Lachie had arrived with his ‘dunny’ http://en.wikipedia.org/wiki/Dunny . A sure sign that work is about to restart on our house
A fine construction it wouldn’t look out of place amongst its Australian counterparts
Whilst there were no end of rainbows on Wednesday I don’t actually recall any rain, here’s one off Manish point.
After lunch the boys and I swept up all the loose chips and stones from the end of the drive and used them to patch up some potholes, it’s been almost a year since I’ve done any road repairs thanks to being away so much.
By 16:00 though it was time for me to ‘hit the road’ once more, this time to get to Oban some 160 miles away for 9:00am on Thursday. Yup, it was yet another course, this time on the company’s planned maintenance and purchasing system. Choosing to stay the night with my parents rather than in an Oban hotel, OK, it would be a 6:00am start but I’m usually up by then anyway.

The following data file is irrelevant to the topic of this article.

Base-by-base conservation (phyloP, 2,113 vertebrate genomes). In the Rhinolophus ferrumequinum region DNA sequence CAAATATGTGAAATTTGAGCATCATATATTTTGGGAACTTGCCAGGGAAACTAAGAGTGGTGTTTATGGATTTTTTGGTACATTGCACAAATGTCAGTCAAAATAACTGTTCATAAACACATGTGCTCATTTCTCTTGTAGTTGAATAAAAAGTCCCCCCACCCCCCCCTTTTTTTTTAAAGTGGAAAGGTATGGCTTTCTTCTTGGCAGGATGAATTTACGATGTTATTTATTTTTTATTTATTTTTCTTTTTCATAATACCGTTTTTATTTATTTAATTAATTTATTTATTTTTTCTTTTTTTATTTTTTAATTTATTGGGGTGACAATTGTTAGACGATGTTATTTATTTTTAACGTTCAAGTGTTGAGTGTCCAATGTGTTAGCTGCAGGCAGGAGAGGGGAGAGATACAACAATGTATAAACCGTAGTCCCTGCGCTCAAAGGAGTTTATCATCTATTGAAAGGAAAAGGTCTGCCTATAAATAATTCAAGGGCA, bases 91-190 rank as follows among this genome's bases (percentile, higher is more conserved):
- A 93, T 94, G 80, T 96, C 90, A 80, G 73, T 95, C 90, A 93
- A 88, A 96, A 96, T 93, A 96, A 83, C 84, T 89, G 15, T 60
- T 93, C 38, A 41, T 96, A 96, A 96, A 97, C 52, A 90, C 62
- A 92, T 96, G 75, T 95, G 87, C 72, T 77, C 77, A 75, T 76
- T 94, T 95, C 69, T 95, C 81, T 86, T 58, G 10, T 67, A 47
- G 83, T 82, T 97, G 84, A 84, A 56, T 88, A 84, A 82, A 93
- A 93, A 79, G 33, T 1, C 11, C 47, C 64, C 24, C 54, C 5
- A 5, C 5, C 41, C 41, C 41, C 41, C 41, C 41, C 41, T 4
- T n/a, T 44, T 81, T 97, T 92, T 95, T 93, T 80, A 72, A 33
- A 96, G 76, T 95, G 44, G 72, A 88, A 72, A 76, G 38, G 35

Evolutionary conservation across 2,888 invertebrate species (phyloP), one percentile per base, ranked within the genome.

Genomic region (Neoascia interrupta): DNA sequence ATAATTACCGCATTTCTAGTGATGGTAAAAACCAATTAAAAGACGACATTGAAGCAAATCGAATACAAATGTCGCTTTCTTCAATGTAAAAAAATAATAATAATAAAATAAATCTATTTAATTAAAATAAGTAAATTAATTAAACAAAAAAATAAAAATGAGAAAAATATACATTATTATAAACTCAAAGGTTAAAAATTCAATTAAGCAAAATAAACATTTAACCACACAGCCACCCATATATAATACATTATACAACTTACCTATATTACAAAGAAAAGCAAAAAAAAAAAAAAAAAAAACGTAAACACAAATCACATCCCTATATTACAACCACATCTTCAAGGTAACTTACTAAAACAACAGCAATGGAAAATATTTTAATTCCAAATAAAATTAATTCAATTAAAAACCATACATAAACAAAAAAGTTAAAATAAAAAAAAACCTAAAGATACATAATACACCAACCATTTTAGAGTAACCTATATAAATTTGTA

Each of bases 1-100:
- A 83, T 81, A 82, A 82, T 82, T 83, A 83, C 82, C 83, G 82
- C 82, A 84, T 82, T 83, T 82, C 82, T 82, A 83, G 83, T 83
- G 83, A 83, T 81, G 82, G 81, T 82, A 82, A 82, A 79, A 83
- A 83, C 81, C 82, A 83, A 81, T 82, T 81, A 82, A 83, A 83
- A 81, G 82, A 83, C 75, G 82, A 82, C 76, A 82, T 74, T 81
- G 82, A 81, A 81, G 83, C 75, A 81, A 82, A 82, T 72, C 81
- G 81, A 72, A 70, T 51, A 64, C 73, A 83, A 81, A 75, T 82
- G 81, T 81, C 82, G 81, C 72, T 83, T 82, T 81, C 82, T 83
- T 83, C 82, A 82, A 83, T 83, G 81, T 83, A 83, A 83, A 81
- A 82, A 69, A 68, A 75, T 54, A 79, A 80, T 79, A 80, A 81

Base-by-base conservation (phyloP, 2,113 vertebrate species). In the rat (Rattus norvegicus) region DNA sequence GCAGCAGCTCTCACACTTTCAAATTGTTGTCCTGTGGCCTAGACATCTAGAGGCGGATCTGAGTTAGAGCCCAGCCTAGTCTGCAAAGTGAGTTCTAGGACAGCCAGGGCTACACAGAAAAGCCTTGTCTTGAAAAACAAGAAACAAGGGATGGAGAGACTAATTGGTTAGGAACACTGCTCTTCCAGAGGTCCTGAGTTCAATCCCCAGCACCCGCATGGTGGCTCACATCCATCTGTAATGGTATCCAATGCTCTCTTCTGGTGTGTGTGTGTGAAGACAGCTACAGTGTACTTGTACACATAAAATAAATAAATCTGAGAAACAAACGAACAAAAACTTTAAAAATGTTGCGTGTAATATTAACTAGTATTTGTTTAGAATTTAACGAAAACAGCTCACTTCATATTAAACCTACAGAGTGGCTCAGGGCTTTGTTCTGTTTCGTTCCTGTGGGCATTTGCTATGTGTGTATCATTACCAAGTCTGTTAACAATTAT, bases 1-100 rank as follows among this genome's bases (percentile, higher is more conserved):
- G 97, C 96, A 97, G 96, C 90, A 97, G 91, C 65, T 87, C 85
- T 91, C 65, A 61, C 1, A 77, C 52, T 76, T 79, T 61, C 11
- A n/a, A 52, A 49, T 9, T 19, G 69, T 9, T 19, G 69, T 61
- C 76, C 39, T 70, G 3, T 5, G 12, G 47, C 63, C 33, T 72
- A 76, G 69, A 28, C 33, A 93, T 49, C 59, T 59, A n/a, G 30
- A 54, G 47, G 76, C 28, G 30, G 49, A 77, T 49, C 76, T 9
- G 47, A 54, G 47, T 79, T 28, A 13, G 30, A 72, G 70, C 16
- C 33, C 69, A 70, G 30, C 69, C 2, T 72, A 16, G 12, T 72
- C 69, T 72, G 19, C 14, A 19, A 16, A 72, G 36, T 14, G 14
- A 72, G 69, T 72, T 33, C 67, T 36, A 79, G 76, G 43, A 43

Sgier Cnapach by Osgaig bathed in the early evening suns rays.
Another rainbow at the mouth of Loch Sligachan
and the first snow I’ve seen this year, a light dusting on the ‘Five Sisters of Kintail’.
A beautiful drive down to Oban from Kintail, a very interesting course, a nice lunch and catching the last ferry home sums up Thursday. It was a great day for photographs but I was just too rushed to stop and break out the camera.
Back on Raasay just after 19:00 it was off up to the village hall for a ceilidh, which I believe was still ‘kicking’ to Daimh http://www.daimh.net/ in the ‘wee small hours’ me I was in my bed before midnight sober
Shame really because it was a great night by all accounts, but a 300 mile drive and six hours in front computer had wrecked me